Views from the Deloitte Fair Pay team
- Employers should urgently review the entitlements of term-time only and other part-year workers to ensure compliance.
- Employers who have been using the 12.07% multiplier, whether that was to calculate holiday pay or holiday entitlement, should take steps now to understand the risks of non-compliance and, where appropriate, change holiday pay practices and consider whether any payment for potential underpayments is necessary. Holiday pay claims can be backdated up to two years (further in Northern Ireland) with the claim period being shorter if there is a gap of more than three months between underpayments.
- This will be particularly important in light of the proposed Single Enforcement Body which, when implemented, will have powers to enforce holiday pay compliance.
- Employers should think carefully around the circumstances in which they make use of permanent contracts for very casual labour. Using these for workers who are, in reality, only working for short periods, could result in them being entitled to more holiday than the time they spend working.
- Organisations engaging workers via umbrella companies or agencies may face additional costs and should consider the way in which those individuals are engaged and whether current contractual arrangements allow for providers to pass on costs relating to this change.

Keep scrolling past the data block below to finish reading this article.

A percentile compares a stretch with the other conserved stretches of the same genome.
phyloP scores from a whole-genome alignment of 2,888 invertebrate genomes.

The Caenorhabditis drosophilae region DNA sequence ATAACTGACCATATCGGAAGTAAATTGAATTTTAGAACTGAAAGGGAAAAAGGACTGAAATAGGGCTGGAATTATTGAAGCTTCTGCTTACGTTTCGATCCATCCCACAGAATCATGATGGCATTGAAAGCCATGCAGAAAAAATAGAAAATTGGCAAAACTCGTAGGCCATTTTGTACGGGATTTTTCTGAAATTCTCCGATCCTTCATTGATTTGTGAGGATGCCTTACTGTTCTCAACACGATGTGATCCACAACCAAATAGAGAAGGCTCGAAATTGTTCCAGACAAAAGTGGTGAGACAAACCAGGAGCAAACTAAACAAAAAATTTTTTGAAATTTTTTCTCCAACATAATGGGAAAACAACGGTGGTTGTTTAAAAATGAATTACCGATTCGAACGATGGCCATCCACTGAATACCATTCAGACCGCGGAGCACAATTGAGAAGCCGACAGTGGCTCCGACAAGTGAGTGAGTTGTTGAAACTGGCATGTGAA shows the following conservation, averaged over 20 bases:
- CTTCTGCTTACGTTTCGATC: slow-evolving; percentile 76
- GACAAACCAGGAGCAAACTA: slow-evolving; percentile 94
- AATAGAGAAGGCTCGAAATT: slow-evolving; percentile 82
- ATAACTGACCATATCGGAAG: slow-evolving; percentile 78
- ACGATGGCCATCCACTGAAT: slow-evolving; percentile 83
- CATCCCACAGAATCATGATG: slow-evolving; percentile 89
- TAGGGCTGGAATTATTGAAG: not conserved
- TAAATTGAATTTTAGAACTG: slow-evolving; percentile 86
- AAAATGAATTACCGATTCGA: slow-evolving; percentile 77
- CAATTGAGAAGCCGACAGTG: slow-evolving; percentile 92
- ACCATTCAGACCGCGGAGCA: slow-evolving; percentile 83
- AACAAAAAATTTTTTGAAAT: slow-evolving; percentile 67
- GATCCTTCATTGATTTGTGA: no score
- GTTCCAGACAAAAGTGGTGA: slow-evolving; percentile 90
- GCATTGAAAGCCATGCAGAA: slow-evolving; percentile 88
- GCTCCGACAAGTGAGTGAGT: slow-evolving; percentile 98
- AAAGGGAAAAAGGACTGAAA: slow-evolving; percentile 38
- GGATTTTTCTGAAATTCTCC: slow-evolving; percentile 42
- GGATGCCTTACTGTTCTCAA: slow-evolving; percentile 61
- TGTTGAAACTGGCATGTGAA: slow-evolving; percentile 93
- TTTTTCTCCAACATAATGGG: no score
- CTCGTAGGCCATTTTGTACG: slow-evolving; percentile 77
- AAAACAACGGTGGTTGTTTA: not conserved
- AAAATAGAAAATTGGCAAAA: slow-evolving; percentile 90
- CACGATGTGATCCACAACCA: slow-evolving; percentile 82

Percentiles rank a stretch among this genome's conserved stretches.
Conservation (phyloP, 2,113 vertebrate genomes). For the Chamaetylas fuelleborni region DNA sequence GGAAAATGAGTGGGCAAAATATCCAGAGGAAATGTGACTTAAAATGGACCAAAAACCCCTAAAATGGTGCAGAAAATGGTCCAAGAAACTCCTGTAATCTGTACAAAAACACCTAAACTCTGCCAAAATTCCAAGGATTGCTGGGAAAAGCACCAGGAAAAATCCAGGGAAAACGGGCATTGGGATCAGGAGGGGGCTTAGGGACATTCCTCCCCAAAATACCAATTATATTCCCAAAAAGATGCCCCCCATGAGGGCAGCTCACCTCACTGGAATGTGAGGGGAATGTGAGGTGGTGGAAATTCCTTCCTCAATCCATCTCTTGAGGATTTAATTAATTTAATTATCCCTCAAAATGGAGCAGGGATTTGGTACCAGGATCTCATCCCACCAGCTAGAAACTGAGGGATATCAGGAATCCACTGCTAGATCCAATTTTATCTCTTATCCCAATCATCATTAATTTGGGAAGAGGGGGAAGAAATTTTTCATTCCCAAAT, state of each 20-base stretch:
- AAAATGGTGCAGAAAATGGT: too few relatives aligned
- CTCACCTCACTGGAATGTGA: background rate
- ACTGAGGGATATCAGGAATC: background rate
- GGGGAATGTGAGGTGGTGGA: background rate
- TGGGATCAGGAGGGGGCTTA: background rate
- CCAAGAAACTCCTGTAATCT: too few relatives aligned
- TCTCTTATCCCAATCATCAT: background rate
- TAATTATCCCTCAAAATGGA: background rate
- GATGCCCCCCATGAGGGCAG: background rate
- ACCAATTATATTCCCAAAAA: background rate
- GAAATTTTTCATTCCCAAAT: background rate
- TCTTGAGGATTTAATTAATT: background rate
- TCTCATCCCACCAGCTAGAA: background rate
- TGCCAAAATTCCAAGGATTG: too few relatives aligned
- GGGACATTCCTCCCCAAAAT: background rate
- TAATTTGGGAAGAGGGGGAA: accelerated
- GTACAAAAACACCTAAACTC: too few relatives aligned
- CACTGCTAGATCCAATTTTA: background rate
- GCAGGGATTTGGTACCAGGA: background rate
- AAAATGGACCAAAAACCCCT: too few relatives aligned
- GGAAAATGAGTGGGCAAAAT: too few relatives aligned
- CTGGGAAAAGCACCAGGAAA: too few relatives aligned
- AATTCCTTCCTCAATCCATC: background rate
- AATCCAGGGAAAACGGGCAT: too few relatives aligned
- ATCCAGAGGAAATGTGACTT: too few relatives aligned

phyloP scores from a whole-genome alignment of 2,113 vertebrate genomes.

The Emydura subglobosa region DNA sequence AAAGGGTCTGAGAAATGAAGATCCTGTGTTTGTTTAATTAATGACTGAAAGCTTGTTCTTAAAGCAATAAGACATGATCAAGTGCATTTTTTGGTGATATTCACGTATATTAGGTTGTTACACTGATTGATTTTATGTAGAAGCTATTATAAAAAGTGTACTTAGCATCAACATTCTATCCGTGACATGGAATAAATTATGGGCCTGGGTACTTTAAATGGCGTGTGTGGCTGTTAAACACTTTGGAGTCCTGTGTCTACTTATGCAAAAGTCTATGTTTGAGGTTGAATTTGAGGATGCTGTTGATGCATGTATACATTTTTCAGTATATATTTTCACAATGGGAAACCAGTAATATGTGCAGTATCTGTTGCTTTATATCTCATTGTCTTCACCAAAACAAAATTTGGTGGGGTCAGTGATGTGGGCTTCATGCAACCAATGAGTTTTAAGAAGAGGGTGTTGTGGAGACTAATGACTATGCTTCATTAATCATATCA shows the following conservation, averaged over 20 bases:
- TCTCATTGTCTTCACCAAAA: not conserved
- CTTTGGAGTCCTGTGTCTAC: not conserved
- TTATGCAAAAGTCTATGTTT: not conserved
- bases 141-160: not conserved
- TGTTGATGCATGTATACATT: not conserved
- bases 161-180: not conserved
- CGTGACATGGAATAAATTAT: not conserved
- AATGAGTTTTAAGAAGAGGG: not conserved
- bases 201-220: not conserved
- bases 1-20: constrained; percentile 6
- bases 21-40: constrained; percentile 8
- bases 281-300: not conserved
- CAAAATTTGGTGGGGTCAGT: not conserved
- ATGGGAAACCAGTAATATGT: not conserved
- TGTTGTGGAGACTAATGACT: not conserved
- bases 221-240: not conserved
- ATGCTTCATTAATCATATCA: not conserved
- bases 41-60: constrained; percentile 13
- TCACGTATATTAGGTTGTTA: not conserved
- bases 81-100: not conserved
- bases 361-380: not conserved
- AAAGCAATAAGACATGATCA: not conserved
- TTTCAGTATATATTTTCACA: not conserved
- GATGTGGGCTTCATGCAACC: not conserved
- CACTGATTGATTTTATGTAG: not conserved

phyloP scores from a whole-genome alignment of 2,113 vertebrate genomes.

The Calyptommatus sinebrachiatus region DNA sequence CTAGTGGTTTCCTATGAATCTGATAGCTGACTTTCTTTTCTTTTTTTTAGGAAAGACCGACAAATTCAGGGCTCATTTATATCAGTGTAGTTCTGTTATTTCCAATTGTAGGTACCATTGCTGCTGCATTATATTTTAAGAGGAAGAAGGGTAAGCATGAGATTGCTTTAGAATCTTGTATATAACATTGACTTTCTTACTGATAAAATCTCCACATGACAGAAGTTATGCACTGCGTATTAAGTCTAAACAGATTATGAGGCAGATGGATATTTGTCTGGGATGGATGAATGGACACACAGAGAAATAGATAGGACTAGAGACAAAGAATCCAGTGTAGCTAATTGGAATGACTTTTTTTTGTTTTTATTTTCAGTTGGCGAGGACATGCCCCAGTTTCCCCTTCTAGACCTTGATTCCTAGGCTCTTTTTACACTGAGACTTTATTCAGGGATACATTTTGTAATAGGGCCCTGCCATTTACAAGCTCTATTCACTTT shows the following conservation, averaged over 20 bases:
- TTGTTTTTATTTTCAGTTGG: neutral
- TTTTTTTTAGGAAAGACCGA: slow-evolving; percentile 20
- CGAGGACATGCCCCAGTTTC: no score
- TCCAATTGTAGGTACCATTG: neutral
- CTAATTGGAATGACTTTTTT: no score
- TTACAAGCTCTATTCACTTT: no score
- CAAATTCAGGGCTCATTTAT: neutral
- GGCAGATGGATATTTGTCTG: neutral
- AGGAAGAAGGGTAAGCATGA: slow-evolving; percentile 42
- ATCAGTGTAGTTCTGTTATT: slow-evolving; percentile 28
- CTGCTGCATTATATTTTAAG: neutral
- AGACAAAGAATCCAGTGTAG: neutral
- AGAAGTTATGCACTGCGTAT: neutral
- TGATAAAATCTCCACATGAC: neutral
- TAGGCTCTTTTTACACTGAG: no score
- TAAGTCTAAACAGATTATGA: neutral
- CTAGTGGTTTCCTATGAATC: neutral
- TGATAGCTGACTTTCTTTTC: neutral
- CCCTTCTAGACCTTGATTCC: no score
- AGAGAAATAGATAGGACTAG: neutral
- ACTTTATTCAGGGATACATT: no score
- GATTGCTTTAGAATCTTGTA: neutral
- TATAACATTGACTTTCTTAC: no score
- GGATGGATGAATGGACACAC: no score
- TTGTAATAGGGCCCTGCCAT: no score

- At the same time as considering any contractual and legal changes necessary, consideration needs to be given to how they will be implemented from a systems perspective and from an operational perspective.
- In addition to this point, a broader review of holiday pay averaging should be considered as most employers we speak with are either non-compliant or are paying more than is necessary due to the complexity of the holiday pay rules.
Deloitte’s multi-disciplinary team of tax, legal and payroll & workforce management specialists are well placed to assist, with extensive experience of advising employers of holiday pay compliance.
If you wish to discuss the implications of the latest case law please do reach out to your usual contact or one of the team, below.
Kathryn Dooks - firstname.lastname@example.org - 020 7303 2894
Helen Kaye - email@example.com - 0113 292 1316
Chris Robson - firstname.lastname@example.org - 0121 695 5958
Amy Douthwaite - email@example.com - 020 7303 3486
Ben Baldwin - firstname.lastname@example.org - 0113 292 1447
Harry Martin - email@example.com - 020 7007 5736